“When I started in neurosurgery, brain surgery was so big – big incisions, big craniotomies, lots of complications,” Fukushima said. “Now, I work in a five-millimeter space with few complications. Every day, I am thinking of new techniques, new approaches, and new ways to treat patients.”

At WVU, Fukushima has also arranged for four Japanese Research Fellows at different intervals who have worked on assigned projects continually in the Neurosurgical Cranial Base Laboratory. He has organized and held multiple international symposiums with hands-on workshops teaching cranial base dissection and temporal bone dissection in the Skull Base Laboratory. One third of the attendees in the program were international participants.

He has also generously donated highly specialized surgical instruments to WVU Hospitals and the Skull Base Laboratory. In addition, he has held several Neuroscience Teaching Weekends for residents, nurses and physician assistants, involving a variety of specialty speakers.

Fukushima performed 30 extraordinarily complex surgery cases at WVU Hospitals in 2006, and 14 so far in 2007. Since 2001, several of his cases have been international patients from Afghanistan, China, Greece, the Island of Malta, Israel, Italy, Japan, Mexico and Thailand.

The WVU Department of Neurosurgery, led by chair Julian Bailes, M.D.,  provides advanced care to adults and children with disorders of the brain, carotid and vertebral arteries, pituitary gland, spine and spinal cord, cranial and spinal nerves and autonomic nervous system. Expert treatment is given for spinal degenerative disease, herniated discs, spinal stenosis, neoplasms and trauma.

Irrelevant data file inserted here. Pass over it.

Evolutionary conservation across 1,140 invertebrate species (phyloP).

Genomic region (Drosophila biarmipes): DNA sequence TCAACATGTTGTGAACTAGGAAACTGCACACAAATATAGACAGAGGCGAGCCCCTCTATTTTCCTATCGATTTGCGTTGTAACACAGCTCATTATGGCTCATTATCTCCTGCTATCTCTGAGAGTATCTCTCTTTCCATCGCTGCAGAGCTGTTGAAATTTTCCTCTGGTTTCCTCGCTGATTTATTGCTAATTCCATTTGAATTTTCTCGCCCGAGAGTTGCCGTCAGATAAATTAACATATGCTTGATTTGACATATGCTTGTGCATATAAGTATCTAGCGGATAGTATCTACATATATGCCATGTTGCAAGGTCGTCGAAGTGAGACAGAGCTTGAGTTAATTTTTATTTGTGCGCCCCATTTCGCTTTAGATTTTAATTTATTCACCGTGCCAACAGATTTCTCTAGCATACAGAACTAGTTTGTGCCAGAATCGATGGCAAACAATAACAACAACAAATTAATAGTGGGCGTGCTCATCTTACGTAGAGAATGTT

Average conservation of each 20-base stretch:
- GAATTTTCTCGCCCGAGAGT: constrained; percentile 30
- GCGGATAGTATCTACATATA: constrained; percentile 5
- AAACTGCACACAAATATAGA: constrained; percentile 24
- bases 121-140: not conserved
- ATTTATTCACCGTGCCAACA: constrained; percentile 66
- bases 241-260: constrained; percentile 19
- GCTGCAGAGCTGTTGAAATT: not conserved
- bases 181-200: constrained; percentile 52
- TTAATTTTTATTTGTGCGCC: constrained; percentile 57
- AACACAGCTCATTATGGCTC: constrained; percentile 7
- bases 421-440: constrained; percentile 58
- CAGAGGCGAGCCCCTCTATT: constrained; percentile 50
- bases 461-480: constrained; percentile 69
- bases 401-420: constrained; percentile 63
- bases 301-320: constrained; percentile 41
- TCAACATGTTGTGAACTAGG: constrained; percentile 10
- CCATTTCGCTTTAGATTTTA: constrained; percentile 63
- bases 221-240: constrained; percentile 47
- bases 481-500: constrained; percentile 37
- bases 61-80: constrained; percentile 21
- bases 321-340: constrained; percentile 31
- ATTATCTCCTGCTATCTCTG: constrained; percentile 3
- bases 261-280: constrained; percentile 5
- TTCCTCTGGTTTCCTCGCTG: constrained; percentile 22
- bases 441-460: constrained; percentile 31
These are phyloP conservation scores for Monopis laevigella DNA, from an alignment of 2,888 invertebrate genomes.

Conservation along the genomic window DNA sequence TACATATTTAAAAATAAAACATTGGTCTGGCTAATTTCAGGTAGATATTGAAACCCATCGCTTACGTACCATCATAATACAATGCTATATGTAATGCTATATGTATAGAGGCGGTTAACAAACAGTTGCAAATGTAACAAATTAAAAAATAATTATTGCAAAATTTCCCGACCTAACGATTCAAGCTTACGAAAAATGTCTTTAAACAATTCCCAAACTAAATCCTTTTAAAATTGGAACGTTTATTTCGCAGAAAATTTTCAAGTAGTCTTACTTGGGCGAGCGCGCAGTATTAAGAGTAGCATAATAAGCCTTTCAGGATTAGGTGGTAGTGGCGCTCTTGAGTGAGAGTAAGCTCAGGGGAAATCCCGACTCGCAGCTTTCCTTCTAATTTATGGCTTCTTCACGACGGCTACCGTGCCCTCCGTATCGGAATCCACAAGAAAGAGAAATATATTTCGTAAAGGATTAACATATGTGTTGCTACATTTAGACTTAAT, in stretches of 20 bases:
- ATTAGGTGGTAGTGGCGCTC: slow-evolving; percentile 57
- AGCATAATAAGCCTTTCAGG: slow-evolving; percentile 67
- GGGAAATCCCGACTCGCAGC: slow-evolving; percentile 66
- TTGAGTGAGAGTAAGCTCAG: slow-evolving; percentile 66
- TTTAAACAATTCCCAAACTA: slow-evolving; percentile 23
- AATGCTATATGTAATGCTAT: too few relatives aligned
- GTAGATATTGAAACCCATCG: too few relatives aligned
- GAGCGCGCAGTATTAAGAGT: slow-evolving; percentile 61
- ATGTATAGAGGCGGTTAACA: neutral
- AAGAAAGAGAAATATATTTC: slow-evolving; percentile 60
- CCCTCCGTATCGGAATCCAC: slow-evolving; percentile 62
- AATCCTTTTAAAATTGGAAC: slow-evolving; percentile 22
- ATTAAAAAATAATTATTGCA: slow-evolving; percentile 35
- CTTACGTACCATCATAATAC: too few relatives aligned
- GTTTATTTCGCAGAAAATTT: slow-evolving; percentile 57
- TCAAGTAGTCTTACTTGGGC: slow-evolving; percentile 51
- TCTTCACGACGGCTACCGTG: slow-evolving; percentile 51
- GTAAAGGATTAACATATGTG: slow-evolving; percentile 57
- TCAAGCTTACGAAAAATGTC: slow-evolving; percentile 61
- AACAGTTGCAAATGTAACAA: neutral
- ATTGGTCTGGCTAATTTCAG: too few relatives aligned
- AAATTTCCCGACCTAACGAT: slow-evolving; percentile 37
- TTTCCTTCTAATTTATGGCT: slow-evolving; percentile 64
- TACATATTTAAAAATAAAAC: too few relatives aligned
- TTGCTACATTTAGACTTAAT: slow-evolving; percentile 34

WVU neurosurgery faculty include highly skilled surgeons at the forefront of new techniques in cranial-base surgery, advanced stroke care, epilepsy surgery, pediatric neurosurgery, neuro-oncology, and pain and functional disorders.

To commemorate Fukushima’s work at WVU, the University has named a new 248-seat auditorium at the Health Sciences Center the “Fukushima Kodo.” (Kodo is the Japanese term for a lecture hall.)

Previous gifts from the Hazel Ruby McQuain Charitable Trust and its founder, Mrs. Hazel Ruby McQuain, established four other chairs at the WVU School of Medicine. McQuain, who died in 2002 at the age of 92, also made an $8 million gift toward the construction of Ruby Memorial Hospital, named for her late husband, J.W. Ruby. Additional gifts from the trust and Mrs. McQuain have supported various facets of the University, including recreational facilities, scholarships and research funds.

The trust was established by McQuain in support of philanthropic endeavors that support the University and local organizations.

WVU Celebrates the naming of the Fukushima Kodo

World renowned neurosurgeon, Takanori Fukushima, at the dedication of the Fukushima Kodo at the Robert C. Bryd Health Sciences Center at WVU.




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For more information:
Steve Bovino, HSC News Service (304) 293-7087